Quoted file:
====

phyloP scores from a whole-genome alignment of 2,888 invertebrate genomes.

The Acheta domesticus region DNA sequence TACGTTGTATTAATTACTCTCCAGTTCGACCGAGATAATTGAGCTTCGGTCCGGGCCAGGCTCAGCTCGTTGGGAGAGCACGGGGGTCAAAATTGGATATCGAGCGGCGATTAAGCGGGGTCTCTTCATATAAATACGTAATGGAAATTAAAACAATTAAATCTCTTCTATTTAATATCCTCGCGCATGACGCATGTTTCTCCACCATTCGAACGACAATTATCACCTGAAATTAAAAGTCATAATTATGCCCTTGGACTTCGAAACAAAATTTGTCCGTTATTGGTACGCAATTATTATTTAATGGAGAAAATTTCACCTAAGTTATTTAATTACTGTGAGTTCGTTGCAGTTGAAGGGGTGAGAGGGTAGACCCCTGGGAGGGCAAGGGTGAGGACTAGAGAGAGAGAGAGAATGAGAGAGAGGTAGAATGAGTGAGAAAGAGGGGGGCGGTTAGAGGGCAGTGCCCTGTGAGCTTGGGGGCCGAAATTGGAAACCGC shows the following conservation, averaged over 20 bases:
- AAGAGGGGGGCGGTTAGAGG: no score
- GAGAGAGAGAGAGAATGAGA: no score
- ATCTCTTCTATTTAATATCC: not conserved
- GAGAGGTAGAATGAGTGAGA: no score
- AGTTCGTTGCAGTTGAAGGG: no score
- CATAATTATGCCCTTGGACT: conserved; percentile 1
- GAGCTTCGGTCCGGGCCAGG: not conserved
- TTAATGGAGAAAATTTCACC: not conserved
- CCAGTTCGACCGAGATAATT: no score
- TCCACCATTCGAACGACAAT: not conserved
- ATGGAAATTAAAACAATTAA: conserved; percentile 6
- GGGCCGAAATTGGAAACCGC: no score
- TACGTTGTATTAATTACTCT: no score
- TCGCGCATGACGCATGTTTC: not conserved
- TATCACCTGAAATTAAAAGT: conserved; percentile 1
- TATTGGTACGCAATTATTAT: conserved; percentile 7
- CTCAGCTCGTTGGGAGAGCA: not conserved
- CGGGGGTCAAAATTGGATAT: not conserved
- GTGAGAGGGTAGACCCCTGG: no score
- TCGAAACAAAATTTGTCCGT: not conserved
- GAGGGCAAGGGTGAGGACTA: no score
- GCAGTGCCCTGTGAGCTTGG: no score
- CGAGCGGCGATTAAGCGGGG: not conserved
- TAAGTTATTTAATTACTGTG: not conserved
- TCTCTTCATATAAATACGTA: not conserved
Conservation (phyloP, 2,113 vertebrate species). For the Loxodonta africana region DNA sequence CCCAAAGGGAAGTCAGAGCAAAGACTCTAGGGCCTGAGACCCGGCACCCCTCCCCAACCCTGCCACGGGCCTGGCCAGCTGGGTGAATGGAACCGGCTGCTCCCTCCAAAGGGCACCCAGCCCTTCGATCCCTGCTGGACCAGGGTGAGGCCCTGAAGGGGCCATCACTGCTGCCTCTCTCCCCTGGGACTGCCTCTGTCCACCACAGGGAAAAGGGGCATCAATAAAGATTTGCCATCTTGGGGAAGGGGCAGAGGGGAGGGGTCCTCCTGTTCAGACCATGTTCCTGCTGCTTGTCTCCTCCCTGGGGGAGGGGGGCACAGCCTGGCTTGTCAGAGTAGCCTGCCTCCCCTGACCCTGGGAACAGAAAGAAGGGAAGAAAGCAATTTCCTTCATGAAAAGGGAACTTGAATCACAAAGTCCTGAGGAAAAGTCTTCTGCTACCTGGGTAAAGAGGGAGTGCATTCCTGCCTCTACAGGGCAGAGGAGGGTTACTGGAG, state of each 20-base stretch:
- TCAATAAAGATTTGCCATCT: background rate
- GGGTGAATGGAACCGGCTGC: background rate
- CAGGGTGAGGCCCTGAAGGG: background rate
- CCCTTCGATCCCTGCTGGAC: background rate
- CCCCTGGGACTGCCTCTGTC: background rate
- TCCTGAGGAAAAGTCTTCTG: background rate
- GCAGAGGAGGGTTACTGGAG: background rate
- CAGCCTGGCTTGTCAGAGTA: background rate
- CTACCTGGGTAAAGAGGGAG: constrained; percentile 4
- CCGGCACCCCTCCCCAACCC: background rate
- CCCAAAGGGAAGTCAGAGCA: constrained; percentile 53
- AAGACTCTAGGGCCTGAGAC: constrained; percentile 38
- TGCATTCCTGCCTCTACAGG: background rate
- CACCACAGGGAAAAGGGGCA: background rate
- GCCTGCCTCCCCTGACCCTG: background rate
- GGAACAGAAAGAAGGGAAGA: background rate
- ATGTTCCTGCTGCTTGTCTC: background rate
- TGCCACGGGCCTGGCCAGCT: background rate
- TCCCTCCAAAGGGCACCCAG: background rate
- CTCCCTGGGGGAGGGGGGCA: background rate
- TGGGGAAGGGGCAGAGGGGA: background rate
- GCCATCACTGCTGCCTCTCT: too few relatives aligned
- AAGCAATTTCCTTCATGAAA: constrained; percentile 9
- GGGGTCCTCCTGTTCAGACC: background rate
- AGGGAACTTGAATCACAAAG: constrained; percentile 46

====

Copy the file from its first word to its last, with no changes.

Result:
phyloP scores from a whole-genome alignment of 2,888 invertebrate genomes.

The Acheta domesticus region DNA sequence TACGTTGTATTAATTACTCTCCAGTTCGACCGAGATAATTGAGCTTCGGTCCGGGCCAGGCTCAGCTCGTTGGGAGAGCACGGGGGTCAAAATTGGATATCGAGCGGCGATTAAGCGGGGTCTCTTCATATAAATACGTAATGGAAATTAAAACAATTAAATCTCTTCTATTTAATATCCTCGCGCATGACGCATGTTTCTCCACCATTCGAACGACAATTATCACCTGAAATTAAAAGTCATAATTATGCCCTTGGACTTCGAAACAAAATTTGTCCGTTATTGGTACGCAATTATTATTTAATGGAGAAAATTTCACCTAAGTTATTTAATTACTGTGAGTTCGTTGCAGTTGAAGGGGTGAGAGGGTAGACCCCTGGGAGGGCAAGGGTGAGGACTAGAGAGAGAGAGAGAATGAGAGAGAGGTAGAATGAGTGAGAAAGAGGGGGGCGGTTAGAGGGCAGTGCCCTGTGAGCTTGGGGGCCGAAATTGGAAACCGC shows the following conservation, averaged over 20 bases:
- AAGAGGGGGGCGGTTAGAGG: no score
- GAGAGAGAGAGAGAATGAGA: no score
- ATCTCTTCTATTTAATATCC: not conserved
- GAGAGGTAGAATGAGTGAGA: no score
- AGTTCGTTGCAGTTGAAGGG: no score
- CATAATTATGCCCTTGGACT: conserved; percentile 1
- GAGCTTCGGTCCGGGCCAGG: not conserved
- TTAATGGAGAAAATTTCACC: not conserved
- CCAGTTCGACCGAGATAATT: no score
- TCCACCATTCGAACGACAAT: not conserved
- ATGGAAATTAAAACAATTAA: conserved; percentile 6
- GGGCCGAAATTGGAAACCGC: no score
- TACGTTGTATTAATTACTCT: no score
- TCGCGCATGACGCATGTTTC: not conserved
- TATCACCTGAAATTAAAAGT: conserved; percentile 1
- TATTGGTACGCAATTATTAT: conserved; percentile 7
- CTCAGCTCGTTGGGAGAGCA: not conserved
- CGGGGGTCAAAATTGGATAT: not conserved
- GTGAGAGGGTAGACCCCTGG: no score
- TCGAAACAAAATTTGTCCGT: not conserved
- GAGGGCAAGGGTGAGGACTA: no score
- GCAGTGCCCTGTGAGCTTGG: no score
- CGAGCGGCGATTAAGCGGGG: not conserved
- TAAGTTATTTAATTACTGTG: not conserved
- TCTCTTCATATAAATACGTA: not conserved
Conservation (phyloP, 2,113 vertebrate species). For the Loxodonta africana region DNA sequence CCCAAAGGGAAGTCAGAGCAAAGACTCTAGGGCCTGAGACCCGGCACCCCTCCCCAACCCTGCCACGGGCCTGGCCAGCTGGGTGAATGGAACCGGCTGCTCCCTCCAAAGGGCACCCAGCCCTTCGATCCCTGCTGGACCAGGGTGAGGCCCTGAAGGGGCCATCACTGCTGCCTCTCTCCCCTGGGACTGCCTCTGTCCACCACAGGGAAAAGGGGCATCAATAAAGATTTGCCATCTTGGGGAAGGGGCAGAGGGGAGGGGTCCTCCTGTTCAGACCATGTTCCTGCTGCTTGTCTCCTCCCTGGGGGAGGGGGGCACAGCCTGGCTTGTCAGAGTAGCCTGCCTCCCCTGACCCTGGGAACAGAAAGAAGGGAAGAAAGCAATTTCCTTCATGAAAAGGGAACTTGAATCACAAAGTCCTGAGGAAAAGTCTTCTGCTACCTGGGTAAAGAGGGAGTGCATTCCTGCCTCTACAGGGCAGAGGAGGGTTACTGGAG, state of each 20-base stretch:
- TCAATAAAGATTTGCCATCT: background rate
- GGGTGAATGGAACCGGCTGC: background rate
- CAGGGTGAGGCCCTGAAGGG: background rate
- CCCTTCGATCCCTGCTGGAC: background rate
- CCCCTGGGACTGCCTCTGTC: background rate
- TCCTGAGGAAAAGTCTTCTG: background rate
- GCAGAGGAGGGTTACTGGAG: background rate
- CAGCCTGGCTTGTCAGAGTA: background rate
- CTACCTGGGTAAAGAGGGAG: constrained; percentile 4
- CCGGCACCCCTCCCCAACCC: background rate
- CCCAAAGGGAAGTCAGAGCA: constrained; percentile 53
- AAGACTCTAGGGCCTGAGAC: constrained; percentile 38
- TGCATTCCTGCCTCTACAGG: background rate
- CACCACAGGGAAAAGGGGCA: background rate
- GCCTGCCTCCCCTGACCCTG: background rate
- GGAACAGAAAGAAGGGAAGA: background rate
- ATGTTCCTGCTGCTTGTCTC: background rate
- TGCCACGGGCCTGGCCAGCT: background rate
- TCCCTCCAAAGGGCACCCAG: background rate
- CTCCCTGGGGGAGGGGGGCA: background rate
- TGGGGAAGGGGCAGAGGGGA: background rate
- GCCATCACTGCTGCCTCTCT: too few relatives aligned
- AAGCAATTTCCTTCATGAAA: constrained; percentile 9
- GGGGTCCTCCTGTTCAGACC: background rate
- AGGGAACTTGAATCACAAAG: constrained; percentile 46